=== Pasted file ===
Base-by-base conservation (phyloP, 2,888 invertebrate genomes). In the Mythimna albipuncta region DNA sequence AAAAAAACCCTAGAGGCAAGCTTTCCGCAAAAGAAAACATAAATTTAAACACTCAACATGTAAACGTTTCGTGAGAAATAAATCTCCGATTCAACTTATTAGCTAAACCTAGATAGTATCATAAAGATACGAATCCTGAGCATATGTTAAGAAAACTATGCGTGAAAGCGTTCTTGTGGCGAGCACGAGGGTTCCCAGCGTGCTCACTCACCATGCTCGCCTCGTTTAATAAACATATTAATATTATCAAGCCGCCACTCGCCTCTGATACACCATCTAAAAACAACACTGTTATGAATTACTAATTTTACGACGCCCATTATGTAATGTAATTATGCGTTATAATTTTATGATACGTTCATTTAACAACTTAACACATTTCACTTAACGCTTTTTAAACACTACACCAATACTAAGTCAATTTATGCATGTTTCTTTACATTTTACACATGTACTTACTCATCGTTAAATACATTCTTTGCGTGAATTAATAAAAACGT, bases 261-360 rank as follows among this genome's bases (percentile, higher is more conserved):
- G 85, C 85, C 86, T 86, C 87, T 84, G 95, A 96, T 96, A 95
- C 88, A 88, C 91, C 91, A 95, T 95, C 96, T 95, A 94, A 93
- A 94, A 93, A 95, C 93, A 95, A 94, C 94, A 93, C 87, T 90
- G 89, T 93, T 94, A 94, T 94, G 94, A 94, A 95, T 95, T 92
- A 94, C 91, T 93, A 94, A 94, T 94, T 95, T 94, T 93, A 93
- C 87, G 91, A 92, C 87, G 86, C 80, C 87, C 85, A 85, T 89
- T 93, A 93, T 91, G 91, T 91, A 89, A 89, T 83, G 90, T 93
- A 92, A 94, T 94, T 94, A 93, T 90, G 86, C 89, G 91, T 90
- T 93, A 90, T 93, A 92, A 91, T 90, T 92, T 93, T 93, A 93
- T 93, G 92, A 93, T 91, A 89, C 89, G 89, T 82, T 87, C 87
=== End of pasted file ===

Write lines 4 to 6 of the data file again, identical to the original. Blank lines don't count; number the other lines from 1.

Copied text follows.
- A 94, A 93, A 95, C 93, A 95, A 94, C 94, A 93, C 87, T 90
- G 89, T 93, T 94, A 94, T 94, G 94, A 94, A 95, T 95, T 92
- A 94, C 91, T 93, A 94, A 94, T 94, T 95, T 94, T 93, A 93